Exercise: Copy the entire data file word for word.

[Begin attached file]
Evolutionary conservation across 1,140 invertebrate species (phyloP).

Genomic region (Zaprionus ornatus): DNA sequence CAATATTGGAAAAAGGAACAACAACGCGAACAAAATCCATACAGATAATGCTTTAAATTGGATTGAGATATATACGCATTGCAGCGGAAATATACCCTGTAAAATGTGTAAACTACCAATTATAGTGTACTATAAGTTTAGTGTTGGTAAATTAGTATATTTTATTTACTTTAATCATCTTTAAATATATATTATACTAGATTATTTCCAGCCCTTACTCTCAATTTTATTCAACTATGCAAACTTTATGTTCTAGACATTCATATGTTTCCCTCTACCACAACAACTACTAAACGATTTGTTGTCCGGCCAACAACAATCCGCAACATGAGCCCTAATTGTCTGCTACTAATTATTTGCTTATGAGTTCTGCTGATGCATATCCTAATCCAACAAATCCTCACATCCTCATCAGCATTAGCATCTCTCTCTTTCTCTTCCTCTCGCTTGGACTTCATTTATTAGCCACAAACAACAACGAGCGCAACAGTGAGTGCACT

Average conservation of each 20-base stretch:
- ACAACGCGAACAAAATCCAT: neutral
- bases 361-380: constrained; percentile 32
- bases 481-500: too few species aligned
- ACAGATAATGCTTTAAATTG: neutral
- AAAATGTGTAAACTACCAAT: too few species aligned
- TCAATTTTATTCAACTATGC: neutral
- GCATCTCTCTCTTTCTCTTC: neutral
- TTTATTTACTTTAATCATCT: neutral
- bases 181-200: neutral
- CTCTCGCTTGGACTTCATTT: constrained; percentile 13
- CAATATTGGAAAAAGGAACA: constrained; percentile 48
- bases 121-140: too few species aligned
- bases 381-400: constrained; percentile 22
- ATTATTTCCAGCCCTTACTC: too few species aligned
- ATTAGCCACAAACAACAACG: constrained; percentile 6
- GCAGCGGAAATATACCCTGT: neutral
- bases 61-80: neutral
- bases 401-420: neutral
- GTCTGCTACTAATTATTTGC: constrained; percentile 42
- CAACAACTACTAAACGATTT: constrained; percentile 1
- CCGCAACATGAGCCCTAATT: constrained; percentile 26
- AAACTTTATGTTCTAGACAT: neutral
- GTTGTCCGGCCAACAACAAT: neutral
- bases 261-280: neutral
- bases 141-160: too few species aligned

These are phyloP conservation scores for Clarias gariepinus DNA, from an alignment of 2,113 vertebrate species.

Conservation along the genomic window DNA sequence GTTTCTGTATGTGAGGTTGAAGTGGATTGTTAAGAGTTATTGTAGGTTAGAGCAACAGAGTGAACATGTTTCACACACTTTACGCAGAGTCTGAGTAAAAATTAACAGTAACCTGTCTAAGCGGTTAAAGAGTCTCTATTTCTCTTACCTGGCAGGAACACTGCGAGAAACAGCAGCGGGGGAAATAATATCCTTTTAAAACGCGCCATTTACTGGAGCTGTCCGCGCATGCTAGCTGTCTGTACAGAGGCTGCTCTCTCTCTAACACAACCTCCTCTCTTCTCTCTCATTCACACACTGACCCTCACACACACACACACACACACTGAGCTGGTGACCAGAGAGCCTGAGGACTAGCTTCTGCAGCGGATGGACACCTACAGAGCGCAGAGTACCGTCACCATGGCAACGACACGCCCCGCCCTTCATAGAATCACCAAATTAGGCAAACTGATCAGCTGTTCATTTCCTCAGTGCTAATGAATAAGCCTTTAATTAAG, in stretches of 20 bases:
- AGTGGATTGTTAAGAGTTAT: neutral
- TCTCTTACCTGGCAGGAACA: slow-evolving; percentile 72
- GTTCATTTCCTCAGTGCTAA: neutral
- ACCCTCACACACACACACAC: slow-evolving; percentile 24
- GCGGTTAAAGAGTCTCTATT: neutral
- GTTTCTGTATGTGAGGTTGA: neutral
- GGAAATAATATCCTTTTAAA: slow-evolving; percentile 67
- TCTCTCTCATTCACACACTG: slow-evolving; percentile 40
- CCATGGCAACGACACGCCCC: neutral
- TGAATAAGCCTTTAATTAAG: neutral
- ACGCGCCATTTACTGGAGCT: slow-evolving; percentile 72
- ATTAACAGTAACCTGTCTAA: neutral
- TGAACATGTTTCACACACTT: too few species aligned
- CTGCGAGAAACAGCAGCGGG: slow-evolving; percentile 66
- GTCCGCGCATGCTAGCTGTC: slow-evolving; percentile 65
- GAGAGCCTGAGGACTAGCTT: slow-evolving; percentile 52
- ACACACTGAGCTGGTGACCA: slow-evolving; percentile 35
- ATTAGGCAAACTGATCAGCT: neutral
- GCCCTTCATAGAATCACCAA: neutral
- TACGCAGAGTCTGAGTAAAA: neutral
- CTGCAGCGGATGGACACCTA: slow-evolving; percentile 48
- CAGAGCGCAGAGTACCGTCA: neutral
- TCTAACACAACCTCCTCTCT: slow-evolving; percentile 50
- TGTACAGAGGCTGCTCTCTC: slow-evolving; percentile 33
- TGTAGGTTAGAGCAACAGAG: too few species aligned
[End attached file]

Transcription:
Evolutionary conservation across 1,140 invertebrate species (phyloP).

Genomic region (Zaprionus ornatus): DNA sequence CAATATTGGAAAAAGGAACAACAACGCGAACAAAATCCATACAGATAATGCTTTAAATTGGATTGAGATATATACGCATTGCAGCGGAAATATACCCTGTAAAATGTGTAAACTACCAATTATAGTGTACTATAAGTTTAGTGTTGGTAAATTAGTATATTTTATTTACTTTAATCATCTTTAAATATATATTATACTAGATTATTTCCAGCCCTTACTCTCAATTTTATTCAACTATGCAAACTTTATGTTCTAGACATTCATATGTTTCCCTCTACCACAACAACTACTAAACGATTTGTTGTCCGGCCAACAACAATCCGCAACATGAGCCCTAATTGTCTGCTACTAATTATTTGCTTATGAGTTCTGCTGATGCATATCCTAATCCAACAAATCCTCACATCCTCATCAGCATTAGCATCTCTCTCTTTCTCTTCCTCTCGCTTGGACTTCATTTATTAGCCACAAACAACAACGAGCGCAACAGTGAGTGCACT

Average conservation of each 20-base stretch:
- ACAACGCGAACAAAATCCAT: neutral
- bases 361-380: constrained; percentile 32
- bases 481-500: too few species aligned
- ACAGATAATGCTTTAAATTG: neutral
- AAAATGTGTAAACTACCAAT: too few species aligned
- TCAATTTTATTCAACTATGC: neutral
- GCATCTCTCTCTTTCTCTTC: neutral
- TTTATTTACTTTAATCATCT: neutral
- bases 181-200: neutral
- CTCTCGCTTGGACTTCATTT: constrained; percentile 13
- CAATATTGGAAAAAGGAACA: constrained; percentile 48
- bases 121-140: too few species aligned
- bases 381-400: constrained; percentile 22
- ATTATTTCCAGCCCTTACTC: too few species aligned
- ATTAGCCACAAACAACAACG: constrained; percentile 6
- GCAGCGGAAATATACCCTGT: neutral
- bases 61-80: neutral
- bases 401-420: neutral
- GTCTGCTACTAATTATTTGC: constrained; percentile 42
- CAACAACTACTAAACGATTT: constrained; percentile 1
- CCGCAACATGAGCCCTAATT: constrained; percentile 26
- AAACTTTATGTTCTAGACAT: neutral
- GTTGTCCGGCCAACAACAAT: neutral
- bases 261-280: neutral
- bases 141-160: too few species aligned

These are phyloP conservation scores for Clarias gariepinus DNA, from an alignment of 2,113 vertebrate species.

Conservation along the genomic window DNA sequence GTTTCTGTATGTGAGGTTGAAGTGGATTGTTAAGAGTTATTGTAGGTTAGAGCAACAGAGTGAACATGTTTCACACACTTTACGCAGAGTCTGAGTAAAAATTAACAGTAACCTGTCTAAGCGGTTAAAGAGTCTCTATTTCTCTTACCTGGCAGGAACACTGCGAGAAACAGCAGCGGGGGAAATAATATCCTTTTAAAACGCGCCATTTACTGGAGCTGTCCGCGCATGCTAGCTGTCTGTACAGAGGCTGCTCTCTCTCTAACACAACCTCCTCTCTTCTCTCTCATTCACACACTGACCCTCACACACACACACACACACACTGAGCTGGTGACCAGAGAGCCTGAGGACTAGCTTCTGCAGCGGATGGACACCTACAGAGCGCAGAGTACCGTCACCATGGCAACGACACGCCCCGCCCTTCATAGAATCACCAAATTAGGCAAACTGATCAGCTGTTCATTTCCTCAGTGCTAATGAATAAGCCTTTAATTAAG, in stretches of 20 bases:
- AGTGGATTGTTAAGAGTTAT: neutral
- TCTCTTACCTGGCAGGAACA: slow-evolving; percentile 72
- GTTCATTTCCTCAGTGCTAA: neutral
- ACCCTCACACACACACACAC: slow-evolving; percentile 24
- GCGGTTAAAGAGTCTCTATT: neutral
- GTTTCTGTATGTGAGGTTGA: neutral
- GGAAATAATATCCTTTTAAA: slow-evolving; percentile 67
- TCTCTCTCATTCACACACTG: slow-evolving; percentile 40
- CCATGGCAACGACACGCCCC: neutral
- TGAATAAGCCTTTAATTAAG: neutral
- ACGCGCCATTTACTGGAGCT: slow-evolving; percentile 72
- ATTAACAGTAACCTGTCTAA: neutral
- TGAACATGTTTCACACACTT: too few species aligned
- CTGCGAGAAACAGCAGCGGG: slow-evolving; percentile 66
- GTCCGCGCATGCTAGCTGTC: slow-evolving; percentile 65
- GAGAGCCTGAGGACTAGCTT: slow-evolving; percentile 52
- ACACACTGAGCTGGTGACCA: slow-evolving; percentile 35
- ATTAGGCAAACTGATCAGCT: neutral
- GCCCTTCATAGAATCACCAA: neutral
- TACGCAGAGTCTGAGTAAAA: neutral
- CTGCAGCGGATGGACACCTA: slow-evolving; percentile 48
- CAGAGCGCAGAGTACCGTCA: neutral
- TCTAACACAACCTCCTCTCT: slow-evolving; percentile 50
- TGTACAGAGGCTGCTCTCTC: slow-evolving; percentile 33
- TGTAGGTTAGAGCAACAGAG: too few species aligned